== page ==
Does Loving Differently Mean Loving Better?

04/11/2013 10:23 am ET | Updated Jun 11, 2013

Before I had children, I never really worried about whether I would love one child more than the other. I always knew that there would be enough love to go around. What I had not expected, however, was the extent to which I would love my children so differently. I figured that a mother's love was a mother's love and that was that. Oh, how wrong I was. In fact, my mama love for each of them is so different that there should be a different word for the love I feel for each of them.

As a result of the vastly different love I have for my boys, I will admit that I treat them differently. Very differently. My eldest is given many more social opportunities, has been exposed to organized sports earlier and has had significantly more one-on-one parenting time. But I am stricter with him and have higher expectations of him. Conversely, my youngest reaps the benefits of more relaxed parenting techniques, is showered with more affection and is often placated in order to keep the peace. But he has few friends of his own and he gets much less one-on-one attention.

Not all of this is necessarily a bad thing, nor is it altogether avoidable. There are obvious reasons why older siblings tend to be perfectionists, whereas younger siblings tend to be more easy-going. Firstborns model behavior after their parents, since they don't have an older sibling, and they are showered with praise in their early years, which can boost confidence. Younger siblings are often able to get away with more since their parents aren't nervous, new parents anymore, and they tend to shoulder less responsibility than firstborns.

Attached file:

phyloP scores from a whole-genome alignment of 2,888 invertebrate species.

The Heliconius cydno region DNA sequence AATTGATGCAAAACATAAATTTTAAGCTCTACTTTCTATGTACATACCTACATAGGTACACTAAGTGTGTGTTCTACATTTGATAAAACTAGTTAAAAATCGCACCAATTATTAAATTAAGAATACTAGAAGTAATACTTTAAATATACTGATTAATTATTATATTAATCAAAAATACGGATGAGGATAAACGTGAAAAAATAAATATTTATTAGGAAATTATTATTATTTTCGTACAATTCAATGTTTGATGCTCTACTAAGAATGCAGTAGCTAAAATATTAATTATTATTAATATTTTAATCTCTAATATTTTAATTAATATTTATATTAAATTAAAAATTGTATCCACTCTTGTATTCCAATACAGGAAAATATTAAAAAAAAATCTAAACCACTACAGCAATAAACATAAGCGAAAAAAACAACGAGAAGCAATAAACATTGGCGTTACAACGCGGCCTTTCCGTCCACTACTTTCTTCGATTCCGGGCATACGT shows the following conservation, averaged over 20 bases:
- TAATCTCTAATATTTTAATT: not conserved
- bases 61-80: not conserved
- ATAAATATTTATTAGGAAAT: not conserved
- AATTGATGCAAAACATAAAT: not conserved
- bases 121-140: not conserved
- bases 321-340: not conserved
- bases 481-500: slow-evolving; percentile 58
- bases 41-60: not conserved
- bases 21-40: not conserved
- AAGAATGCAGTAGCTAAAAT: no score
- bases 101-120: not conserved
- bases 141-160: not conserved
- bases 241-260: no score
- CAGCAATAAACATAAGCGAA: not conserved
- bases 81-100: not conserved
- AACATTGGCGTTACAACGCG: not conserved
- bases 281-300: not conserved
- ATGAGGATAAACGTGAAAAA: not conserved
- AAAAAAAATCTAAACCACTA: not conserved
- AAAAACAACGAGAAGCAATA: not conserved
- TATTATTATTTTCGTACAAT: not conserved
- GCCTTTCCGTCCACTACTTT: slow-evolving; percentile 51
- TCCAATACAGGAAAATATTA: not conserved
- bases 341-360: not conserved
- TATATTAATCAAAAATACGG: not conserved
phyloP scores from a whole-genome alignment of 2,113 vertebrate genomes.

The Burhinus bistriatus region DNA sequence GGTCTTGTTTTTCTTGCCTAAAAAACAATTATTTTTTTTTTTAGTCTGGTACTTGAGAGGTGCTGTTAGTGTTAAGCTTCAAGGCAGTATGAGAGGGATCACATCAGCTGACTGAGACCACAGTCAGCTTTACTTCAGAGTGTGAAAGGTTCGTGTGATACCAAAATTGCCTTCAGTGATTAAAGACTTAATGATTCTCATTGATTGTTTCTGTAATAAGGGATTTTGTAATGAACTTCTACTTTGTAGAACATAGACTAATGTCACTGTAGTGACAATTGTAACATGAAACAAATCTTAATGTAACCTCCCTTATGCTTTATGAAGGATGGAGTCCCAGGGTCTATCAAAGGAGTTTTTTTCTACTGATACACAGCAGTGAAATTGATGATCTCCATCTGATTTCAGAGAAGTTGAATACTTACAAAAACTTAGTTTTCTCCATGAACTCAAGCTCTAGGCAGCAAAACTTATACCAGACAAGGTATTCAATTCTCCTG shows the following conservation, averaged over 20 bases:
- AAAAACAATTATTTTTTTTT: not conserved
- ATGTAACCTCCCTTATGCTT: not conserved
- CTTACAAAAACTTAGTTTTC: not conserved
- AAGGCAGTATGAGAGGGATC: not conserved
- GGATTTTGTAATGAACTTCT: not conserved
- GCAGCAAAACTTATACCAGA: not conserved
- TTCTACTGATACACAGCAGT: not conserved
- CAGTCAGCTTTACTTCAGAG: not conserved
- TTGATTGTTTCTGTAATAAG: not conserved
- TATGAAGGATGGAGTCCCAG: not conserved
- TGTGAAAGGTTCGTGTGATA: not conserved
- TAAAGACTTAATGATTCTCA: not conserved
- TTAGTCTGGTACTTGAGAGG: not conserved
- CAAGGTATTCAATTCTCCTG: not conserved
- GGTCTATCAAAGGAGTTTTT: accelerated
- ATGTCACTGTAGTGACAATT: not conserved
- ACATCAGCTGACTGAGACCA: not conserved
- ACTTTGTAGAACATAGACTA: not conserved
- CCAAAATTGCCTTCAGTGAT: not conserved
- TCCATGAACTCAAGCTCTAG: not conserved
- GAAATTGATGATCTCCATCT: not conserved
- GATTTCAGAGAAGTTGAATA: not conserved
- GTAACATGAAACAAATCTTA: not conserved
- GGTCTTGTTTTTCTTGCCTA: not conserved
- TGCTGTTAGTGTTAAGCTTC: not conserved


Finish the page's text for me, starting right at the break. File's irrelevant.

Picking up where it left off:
None of this is unique to my family, nor is it particularly troublesome. What does give me cause for concern, however, is the potential impact that my different loves might have on the way I treat my children and, consequently, the impact that these different interactions and different relationships will have on our entire family.

According to a new study recently published in the journal Child Development , research shows that the entire household dynamic is disturbed when parents treat one child differently than another. In the study, researchers followed 400 families in Canada with children between the ages of two and five over four years and found that, overall, when children in the same household were treated differently, all children in the family -- not just negatively treated children - showed more attention and emotional problems at the end of the four-year study than when the study began.

Certainly, there are varying degrees to which children might be treated differently, which affects the impact that differential treatment has on the family. Constantly praising one child and criticizing another is a more obvious form of differential treatment, but what about more subtle alterations in treatment and expectations? What happens when one child is blamed for misbehavior just a little bit more than the other, for instance? Or, what about when one child is expected to be more flexible because he or she is generally more relaxed than another child? Do even slight differences in treatment affect children? And, if so, how?

Let's be honest; there are circumstances beyond our control that impact how we treat our children and how we feel about them. Moreover, each child is so unique that it would be nearly impossible not to have a different relationship with each child. With my own children, circumstances and individual personalities have had a significant impact on my relationships and interactions with each of them right from the start. Post-partum depression took a serious toll on my early relationship with my firstborn. A long and painful delivery, feeding challenges and sleep battles all impacted my feelings toward him and our interactions with each other. Unlike me, he is high-energy, independent and extremely outgoing, often leaving me confused and uncertain about how to deal with his personality. Like me, however, he is highly sensitive and emotional, which allows me to empathize with him to an unparalleled degree. Moreover, as my first child, he is what made me a mom, and each of his first experiences were also my first experiences. For that, we will always share an unmatched connection.